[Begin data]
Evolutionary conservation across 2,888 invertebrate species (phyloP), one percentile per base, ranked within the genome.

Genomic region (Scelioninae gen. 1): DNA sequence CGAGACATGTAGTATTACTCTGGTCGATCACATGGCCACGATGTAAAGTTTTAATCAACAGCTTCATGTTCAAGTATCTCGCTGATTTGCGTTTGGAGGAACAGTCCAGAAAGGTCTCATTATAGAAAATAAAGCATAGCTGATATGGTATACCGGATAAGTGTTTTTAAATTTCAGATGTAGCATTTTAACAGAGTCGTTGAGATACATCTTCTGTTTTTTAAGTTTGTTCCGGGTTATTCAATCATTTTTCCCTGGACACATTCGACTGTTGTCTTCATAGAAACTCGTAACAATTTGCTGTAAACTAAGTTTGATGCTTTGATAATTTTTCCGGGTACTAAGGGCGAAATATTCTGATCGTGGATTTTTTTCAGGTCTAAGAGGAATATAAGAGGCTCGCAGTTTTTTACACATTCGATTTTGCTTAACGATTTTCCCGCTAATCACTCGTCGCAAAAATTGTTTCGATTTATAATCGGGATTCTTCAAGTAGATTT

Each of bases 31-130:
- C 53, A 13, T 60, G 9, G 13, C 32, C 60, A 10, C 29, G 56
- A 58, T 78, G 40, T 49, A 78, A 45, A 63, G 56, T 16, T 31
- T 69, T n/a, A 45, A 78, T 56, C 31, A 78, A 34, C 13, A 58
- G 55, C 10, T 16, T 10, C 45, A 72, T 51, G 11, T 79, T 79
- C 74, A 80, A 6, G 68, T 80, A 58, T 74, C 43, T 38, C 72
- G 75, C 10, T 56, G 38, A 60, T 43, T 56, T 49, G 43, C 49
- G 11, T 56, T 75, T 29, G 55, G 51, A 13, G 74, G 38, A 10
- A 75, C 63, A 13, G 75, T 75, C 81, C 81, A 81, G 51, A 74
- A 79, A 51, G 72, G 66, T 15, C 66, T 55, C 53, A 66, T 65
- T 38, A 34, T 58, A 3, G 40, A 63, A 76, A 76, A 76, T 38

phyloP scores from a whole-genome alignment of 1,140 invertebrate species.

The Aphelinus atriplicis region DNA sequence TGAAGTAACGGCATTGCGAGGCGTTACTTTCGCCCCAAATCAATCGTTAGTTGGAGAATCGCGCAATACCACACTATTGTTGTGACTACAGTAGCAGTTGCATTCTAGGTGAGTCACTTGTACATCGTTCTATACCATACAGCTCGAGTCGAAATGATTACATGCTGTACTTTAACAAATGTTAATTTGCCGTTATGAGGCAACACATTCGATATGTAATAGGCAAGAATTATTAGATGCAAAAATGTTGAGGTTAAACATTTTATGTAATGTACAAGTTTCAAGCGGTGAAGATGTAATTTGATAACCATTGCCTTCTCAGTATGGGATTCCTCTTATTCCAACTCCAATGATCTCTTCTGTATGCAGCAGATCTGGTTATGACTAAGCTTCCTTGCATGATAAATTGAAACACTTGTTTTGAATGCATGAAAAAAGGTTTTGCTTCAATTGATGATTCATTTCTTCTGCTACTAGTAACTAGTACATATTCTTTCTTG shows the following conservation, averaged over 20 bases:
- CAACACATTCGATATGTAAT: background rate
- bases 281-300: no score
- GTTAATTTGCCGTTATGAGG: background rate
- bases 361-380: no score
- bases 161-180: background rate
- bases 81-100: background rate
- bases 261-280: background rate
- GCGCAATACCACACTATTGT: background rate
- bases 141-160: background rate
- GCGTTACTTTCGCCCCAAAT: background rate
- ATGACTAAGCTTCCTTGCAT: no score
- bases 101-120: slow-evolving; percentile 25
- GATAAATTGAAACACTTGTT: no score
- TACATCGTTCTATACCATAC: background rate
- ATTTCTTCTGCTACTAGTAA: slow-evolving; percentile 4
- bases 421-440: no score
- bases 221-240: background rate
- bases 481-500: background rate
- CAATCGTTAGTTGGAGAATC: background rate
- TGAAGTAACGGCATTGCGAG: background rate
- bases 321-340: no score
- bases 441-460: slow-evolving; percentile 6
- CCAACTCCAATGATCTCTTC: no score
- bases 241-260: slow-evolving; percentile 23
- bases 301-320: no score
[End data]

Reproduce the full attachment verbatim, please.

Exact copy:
Evolutionary conservation across 2,888 invertebrate species (phyloP), one percentile per base, ranked within the genome.

Genomic region (Scelioninae gen. 1): DNA sequence CGAGACATGTAGTATTACTCTGGTCGATCACATGGCCACGATGTAAAGTTTTAATCAACAGCTTCATGTTCAAGTATCTCGCTGATTTGCGTTTGGAGGAACAGTCCAGAAAGGTCTCATTATAGAAAATAAAGCATAGCTGATATGGTATACCGGATAAGTGTTTTTAAATTTCAGATGTAGCATTTTAACAGAGTCGTTGAGATACATCTTCTGTTTTTTAAGTTTGTTCCGGGTTATTCAATCATTTTTCCCTGGACACATTCGACTGTTGTCTTCATAGAAACTCGTAACAATTTGCTGTAAACTAAGTTTGATGCTTTGATAATTTTTCCGGGTACTAAGGGCGAAATATTCTGATCGTGGATTTTTTTCAGGTCTAAGAGGAATATAAGAGGCTCGCAGTTTTTTACACATTCGATTTTGCTTAACGATTTTCCCGCTAATCACTCGTCGCAAAAATTGTTTCGATTTATAATCGGGATTCTTCAAGTAGATTT

Each of bases 31-130:
- C 53, A 13, T 60, G 9, G 13, C 32, C 60, A 10, C 29, G 56
- A 58, T 78, G 40, T 49, A 78, A 45, A 63, G 56, T 16, T 31
- T 69, T n/a, A 45, A 78, T 56, C 31, A 78, A 34, C 13, A 58
- G 55, C 10, T 16, T 10, C 45, A 72, T 51, G 11, T 79, T 79
- C 74, A 80, A 6, G 68, T 80, A 58, T 74, C 43, T 38, C 72
- G 75, C 10, T 56, G 38, A 60, T 43, T 56, T 49, G 43, C 49
- G 11, T 56, T 75, T 29, G 55, G 51, A 13, G 74, G 38, A 10
- A 75, C 63, A 13, G 75, T 75, C 81, C 81, A 81, G 51, A 74
- A 79, A 51, G 72, G 66, T 15, C 66, T 55, C 53, A 66, T 65
- T 38, A 34, T 58, A 3, G 40, A 63, A 76, A 76, A 76, T 38

phyloP scores from a whole-genome alignment of 1,140 invertebrate species.

The Aphelinus atriplicis region DNA sequence TGAAGTAACGGCATTGCGAGGCGTTACTTTCGCCCCAAATCAATCGTTAGTTGGAGAATCGCGCAATACCACACTATTGTTGTGACTACAGTAGCAGTTGCATTCTAGGTGAGTCACTTGTACATCGTTCTATACCATACAGCTCGAGTCGAAATGATTACATGCTGTACTTTAACAAATGTTAATTTGCCGTTATGAGGCAACACATTCGATATGTAATAGGCAAGAATTATTAGATGCAAAAATGTTGAGGTTAAACATTTTATGTAATGTACAAGTTTCAAGCGGTGAAGATGTAATTTGATAACCATTGCCTTCTCAGTATGGGATTCCTCTTATTCCAACTCCAATGATCTCTTCTGTATGCAGCAGATCTGGTTATGACTAAGCTTCCTTGCATGATAAATTGAAACACTTGTTTTGAATGCATGAAAAAAGGTTTTGCTTCAATTGATGATTCATTTCTTCTGCTACTAGTAACTAGTACATATTCTTTCTTG shows the following conservation, averaged over 20 bases:
- CAACACATTCGATATGTAAT: background rate
- bases 281-300: no score
- GTTAATTTGCCGTTATGAGG: background rate
- bases 361-380: no score
- bases 161-180: background rate
- bases 81-100: background rate
- bases 261-280: background rate
- GCGCAATACCACACTATTGT: background rate
- bases 141-160: background rate
- GCGTTACTTTCGCCCCAAAT: background rate
- ATGACTAAGCTTCCTTGCAT: no score
- bases 101-120: slow-evolving; percentile 25
- GATAAATTGAAACACTTGTT: no score
- TACATCGTTCTATACCATAC: background rate
- ATTTCTTCTGCTACTAGTAA: slow-evolving; percentile 4
- bases 421-440: no score
- bases 221-240: background rate
- bases 481-500: background rate
- CAATCGTTAGTTGGAGAATC: background rate
- TGAAGTAACGGCATTGCGAG: background rate
- bases 321-340: no score
- bases 441-460: slow-evolving; percentile 6
- CCAACTCCAATGATCTCTTC: no score
- bases 241-260: slow-evolving; percentile 23
- bases 301-320: no score